Updated: Apr 11, 2020
Often times one of the initial goals a student brings to me is centered around the idea of "mix". "I really want to work on my mix." "Mix is something I just don't feel like I've ever found in my voice." "How do I develop my mix?" This is a wonderful goal. The confusion a student can feel in aiming to achieve said goal is understandable considering that industry terminology can be inconsistent from teacher to teacher, performer to performer, director to director, etc. Let's take a minute to clear things up.
What is "Mix"?
"Mix" is an industry term often used to describe a speechlike, middle-to-mid/high-range voice quality often used in Musical Theatre and Contemporary/Commercial Styles of singing. Performers also hear terms like "mix-belt", "head-mix", "speechy-mix", and numerous others. These are not one-size-fits-all terms. Why? Registration (head-voice, chest-voice, or anything in between) is part science and part personal experience. The way I experience my registers (head, head-mix, chest, and chest-mix) differs from the experience of my students, some of whom don't notice registrational shifts at all. This has been a challenge of terminology and pedagogy in my studio, so I've had to get creative. Recently, I've been working on guiding students through registration utilizing an X/Y graph based on the muscular actions at the vocal fold level (who knew I'd ever use that math again?). Two spectrums: pressy-to-beathy and thin vf (vocal folds)-to-thick vf.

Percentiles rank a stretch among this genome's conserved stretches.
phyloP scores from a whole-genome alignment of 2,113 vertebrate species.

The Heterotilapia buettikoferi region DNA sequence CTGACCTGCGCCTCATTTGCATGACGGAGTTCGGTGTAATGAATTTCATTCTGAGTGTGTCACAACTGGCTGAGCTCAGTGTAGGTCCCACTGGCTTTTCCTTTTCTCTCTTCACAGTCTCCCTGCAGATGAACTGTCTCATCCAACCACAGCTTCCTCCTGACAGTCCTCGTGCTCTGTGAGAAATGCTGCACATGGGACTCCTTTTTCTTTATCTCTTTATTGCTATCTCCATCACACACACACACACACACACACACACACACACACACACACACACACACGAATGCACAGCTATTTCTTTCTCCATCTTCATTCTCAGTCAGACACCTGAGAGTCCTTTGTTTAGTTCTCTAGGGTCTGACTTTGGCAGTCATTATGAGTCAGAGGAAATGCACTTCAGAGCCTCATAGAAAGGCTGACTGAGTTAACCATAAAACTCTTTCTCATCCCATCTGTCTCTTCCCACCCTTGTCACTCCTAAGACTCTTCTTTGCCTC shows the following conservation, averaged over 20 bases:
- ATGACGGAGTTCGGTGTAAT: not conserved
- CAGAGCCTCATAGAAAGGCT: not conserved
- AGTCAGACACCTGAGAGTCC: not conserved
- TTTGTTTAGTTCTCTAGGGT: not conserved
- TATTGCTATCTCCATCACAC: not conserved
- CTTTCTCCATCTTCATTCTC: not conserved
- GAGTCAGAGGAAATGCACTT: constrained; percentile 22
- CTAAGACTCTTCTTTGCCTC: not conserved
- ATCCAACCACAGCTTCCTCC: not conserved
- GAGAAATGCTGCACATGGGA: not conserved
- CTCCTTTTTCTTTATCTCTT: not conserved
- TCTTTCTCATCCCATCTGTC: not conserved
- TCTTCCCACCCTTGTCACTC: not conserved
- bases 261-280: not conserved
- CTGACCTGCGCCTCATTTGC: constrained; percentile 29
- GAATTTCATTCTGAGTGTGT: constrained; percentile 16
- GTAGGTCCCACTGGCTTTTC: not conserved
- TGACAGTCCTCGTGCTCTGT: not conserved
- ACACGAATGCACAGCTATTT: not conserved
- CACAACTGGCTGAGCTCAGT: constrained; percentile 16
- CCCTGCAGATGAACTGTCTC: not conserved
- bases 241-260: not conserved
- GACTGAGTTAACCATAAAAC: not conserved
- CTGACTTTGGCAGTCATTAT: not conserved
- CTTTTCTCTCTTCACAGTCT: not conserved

There are four major muscle groups that control registration at the vocal fold level; the cricothyroid (stretches the vf to make them thin), the thyro-arytenoid (contracts the vf to make them thick), the inner arytenoids and lateral cricoarytenoids (bring the vocal folds together [pressy]), and the posterior cricoarytenoids (pull the vocal folds apart [breathy]). While this is a fairly simplified understanding, what's important to understand is that none of these actions can be fully isolated from the others. The secret: You are always mixing something. This x/y graph should help to illustrate.The letters A, B, C, and D represent qualities that are as close as we get to the "isolation" of registration.
Point A would offer a thick vf with firm glottal closure. Many singers would call this "full chest", and if taken to the extreme, could sound something like a grunt or even vocal fry.
Point B has the same thickness of vocal folds, but with less firm glottal closure, so more air is allowed to flow through.
Point C, with loose glottal closure and vocal folds stretched thin, would be considered something of a fluffy falsetto or head voice.
Point D (firm glottal closure and thin VF) might sound something more like what many call a head-mix or "reinforced falsetto".
Considering these four actions made at the vocal fold level, there could be an infinite number of "mix" qualities available to us. I understand that many performers may find this information enlightening, but not entirely helpful on finding the "mix" to which our industry refers. One of the most important things you can do in developing such a qualities to coordinate all four of these quadrants. If you find you are consistently living on the left side of the spectrum (pressy) and don't know how to access a more breathy, or flowy quality to your voice, or that you have a really powerful, firm chest-voice, but cant access higher pitches easily, it's time to balance that stretch weakness. Find an evidence based voice teacher and go build the under-developed quadrants of your voice. Give it six to eight weeks and see if you notice the difference. I takes work. Daily, intentional work. But was anything worth having ever easy?